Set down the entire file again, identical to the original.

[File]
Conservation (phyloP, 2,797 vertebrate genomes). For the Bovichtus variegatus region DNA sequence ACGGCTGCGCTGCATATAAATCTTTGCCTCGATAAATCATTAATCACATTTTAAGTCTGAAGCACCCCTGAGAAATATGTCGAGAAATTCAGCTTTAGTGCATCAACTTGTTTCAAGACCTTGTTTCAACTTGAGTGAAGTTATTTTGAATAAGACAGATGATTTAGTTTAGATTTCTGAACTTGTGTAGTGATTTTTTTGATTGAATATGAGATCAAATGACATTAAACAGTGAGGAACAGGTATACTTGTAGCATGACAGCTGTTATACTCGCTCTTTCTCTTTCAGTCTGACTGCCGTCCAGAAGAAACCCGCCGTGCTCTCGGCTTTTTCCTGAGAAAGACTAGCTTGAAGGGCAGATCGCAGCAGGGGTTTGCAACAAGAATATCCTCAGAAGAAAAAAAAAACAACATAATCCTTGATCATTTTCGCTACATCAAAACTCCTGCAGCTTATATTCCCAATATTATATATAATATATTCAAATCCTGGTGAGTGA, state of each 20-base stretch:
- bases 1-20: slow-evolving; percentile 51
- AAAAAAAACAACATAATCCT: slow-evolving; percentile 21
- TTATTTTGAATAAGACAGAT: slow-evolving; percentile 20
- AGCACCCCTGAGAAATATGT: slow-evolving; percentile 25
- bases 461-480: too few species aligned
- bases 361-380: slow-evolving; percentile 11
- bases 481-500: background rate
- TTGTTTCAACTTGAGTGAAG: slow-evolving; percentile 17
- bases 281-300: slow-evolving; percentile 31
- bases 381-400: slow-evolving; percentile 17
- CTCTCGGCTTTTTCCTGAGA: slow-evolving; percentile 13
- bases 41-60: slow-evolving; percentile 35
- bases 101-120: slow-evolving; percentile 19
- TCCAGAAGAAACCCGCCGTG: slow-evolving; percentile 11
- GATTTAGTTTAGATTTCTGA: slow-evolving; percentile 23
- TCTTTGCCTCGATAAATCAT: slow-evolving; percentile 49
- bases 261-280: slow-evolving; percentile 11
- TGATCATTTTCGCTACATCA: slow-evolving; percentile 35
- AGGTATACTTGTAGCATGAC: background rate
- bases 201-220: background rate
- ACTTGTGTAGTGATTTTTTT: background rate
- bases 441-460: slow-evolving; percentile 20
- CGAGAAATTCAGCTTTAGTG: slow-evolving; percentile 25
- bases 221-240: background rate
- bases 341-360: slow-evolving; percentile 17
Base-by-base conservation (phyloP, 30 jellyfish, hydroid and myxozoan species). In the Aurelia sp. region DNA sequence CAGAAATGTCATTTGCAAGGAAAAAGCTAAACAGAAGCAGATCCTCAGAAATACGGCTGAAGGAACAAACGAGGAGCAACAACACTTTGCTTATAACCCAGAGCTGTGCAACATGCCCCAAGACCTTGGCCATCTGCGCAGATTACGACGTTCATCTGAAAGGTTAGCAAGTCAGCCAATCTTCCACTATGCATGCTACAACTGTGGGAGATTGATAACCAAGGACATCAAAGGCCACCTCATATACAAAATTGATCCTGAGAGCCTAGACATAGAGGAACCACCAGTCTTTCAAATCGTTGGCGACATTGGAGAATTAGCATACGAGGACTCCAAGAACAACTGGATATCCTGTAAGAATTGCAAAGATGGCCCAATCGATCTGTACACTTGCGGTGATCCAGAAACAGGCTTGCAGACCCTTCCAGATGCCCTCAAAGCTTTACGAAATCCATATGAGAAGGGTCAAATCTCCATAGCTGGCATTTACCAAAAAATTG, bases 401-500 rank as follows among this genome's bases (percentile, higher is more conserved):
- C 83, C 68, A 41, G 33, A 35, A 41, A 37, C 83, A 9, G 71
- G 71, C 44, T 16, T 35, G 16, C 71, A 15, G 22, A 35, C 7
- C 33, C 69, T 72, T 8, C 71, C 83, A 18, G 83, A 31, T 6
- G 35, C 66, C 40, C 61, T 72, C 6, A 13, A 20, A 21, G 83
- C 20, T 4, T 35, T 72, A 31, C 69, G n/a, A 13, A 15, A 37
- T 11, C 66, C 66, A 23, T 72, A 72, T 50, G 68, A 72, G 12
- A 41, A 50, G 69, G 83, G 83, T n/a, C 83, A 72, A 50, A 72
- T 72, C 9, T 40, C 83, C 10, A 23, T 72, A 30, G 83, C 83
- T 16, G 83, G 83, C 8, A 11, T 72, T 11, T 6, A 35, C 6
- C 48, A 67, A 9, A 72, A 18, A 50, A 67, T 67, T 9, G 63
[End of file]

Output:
Conservation (phyloP, 2,797 vertebrate genomes). For the Bovichtus variegatus region DNA sequence ACGGCTGCGCTGCATATAAATCTTTGCCTCGATAAATCATTAATCACATTTTAAGTCTGAAGCACCCCTGAGAAATATGTCGAGAAATTCAGCTTTAGTGCATCAACTTGTTTCAAGACCTTGTTTCAACTTGAGTGAAGTTATTTTGAATAAGACAGATGATTTAGTTTAGATTTCTGAACTTGTGTAGTGATTTTTTTGATTGAATATGAGATCAAATGACATTAAACAGTGAGGAACAGGTATACTTGTAGCATGACAGCTGTTATACTCGCTCTTTCTCTTTCAGTCTGACTGCCGTCCAGAAGAAACCCGCCGTGCTCTCGGCTTTTTCCTGAGAAAGACTAGCTTGAAGGGCAGATCGCAGCAGGGGTTTGCAACAAGAATATCCTCAGAAGAAAAAAAAAACAACATAATCCTTGATCATTTTCGCTACATCAAAACTCCTGCAGCTTATATTCCCAATATTATATATAATATATTCAAATCCTGGTGAGTGA, state of each 20-base stretch:
- bases 1-20: slow-evolving; percentile 51
- AAAAAAAACAACATAATCCT: slow-evolving; percentile 21
- TTATTTTGAATAAGACAGAT: slow-evolving; percentile 20
- AGCACCCCTGAGAAATATGT: slow-evolving; percentile 25
- bases 461-480: too few species aligned
- bases 361-380: slow-evolving; percentile 11
- bases 481-500: background rate
- TTGTTTCAACTTGAGTGAAG: slow-evolving; percentile 17
- bases 281-300: slow-evolving; percentile 31
- bases 381-400: slow-evolving; percentile 17
- CTCTCGGCTTTTTCCTGAGA: slow-evolving; percentile 13
- bases 41-60: slow-evolving; percentile 35
- bases 101-120: slow-evolving; percentile 19
- TCCAGAAGAAACCCGCCGTG: slow-evolving; percentile 11
- GATTTAGTTTAGATTTCTGA: slow-evolving; percentile 23
- TCTTTGCCTCGATAAATCAT: slow-evolving; percentile 49
- bases 261-280: slow-evolving; percentile 11
- TGATCATTTTCGCTACATCA: slow-evolving; percentile 35
- AGGTATACTTGTAGCATGAC: background rate
- bases 201-220: background rate
- ACTTGTGTAGTGATTTTTTT: background rate
- bases 441-460: slow-evolving; percentile 20
- CGAGAAATTCAGCTTTAGTG: slow-evolving; percentile 25
- bases 221-240: background rate
- bases 341-360: slow-evolving; percentile 17
Base-by-base conservation (phyloP, 30 jellyfish, hydroid and myxozoan species). In the Aurelia sp. region DNA sequence CAGAAATGTCATTTGCAAGGAAAAAGCTAAACAGAAGCAGATCCTCAGAAATACGGCTGAAGGAACAAACGAGGAGCAACAACACTTTGCTTATAACCCAGAGCTGTGCAACATGCCCCAAGACCTTGGCCATCTGCGCAGATTACGACGTTCATCTGAAAGGTTAGCAAGTCAGCCAATCTTCCACTATGCATGCTACAACTGTGGGAGATTGATAACCAAGGACATCAAAGGCCACCTCATATACAAAATTGATCCTGAGAGCCTAGACATAGAGGAACCACCAGTCTTTCAAATCGTTGGCGACATTGGAGAATTAGCATACGAGGACTCCAAGAACAACTGGATATCCTGTAAGAATTGCAAAGATGGCCCAATCGATCTGTACACTTGCGGTGATCCAGAAACAGGCTTGCAGACCCTTCCAGATGCCCTCAAAGCTTTACGAAATCCATATGAGAAGGGTCAAATCTCCATAGCTGGCATTTACCAAAAAATTG, bases 401-500 rank as follows among this genome's bases (percentile, higher is more conserved):
- C 83, C 68, A 41, G 33, A 35, A 41, A 37, C 83, A 9, G 71
- G 71, C 44, T 16, T 35, G 16, C 71, A 15, G 22, A 35, C 7
- C 33, C 69, T 72, T 8, C 71, C 83, A 18, G 83, A 31, T 6
- G 35, C 66, C 40, C 61, T 72, C 6, A 13, A 20, A 21, G 83
- C 20, T 4, T 35, T 72, A 31, C 69, G n/a, A 13, A 15, A 37
- T 11, C 66, C 66, A 23, T 72, A 72, T 50, G 68, A 72, G 12
- A 41, A 50, G 69, G 83, G 83, T n/a, C 83, A 72, A 50, A 72
- T 72, C 9, T 40, C 83, C 10, A 23, T 72, A 30, G 83, C 83
- T 16, G 83, G 83, C 8, A 11, T 72, T 11, T 6, A 35, C 6
- C 48, A 67, A 9, A 72, A 18, A 50, A 67, T 67, T 9, G 63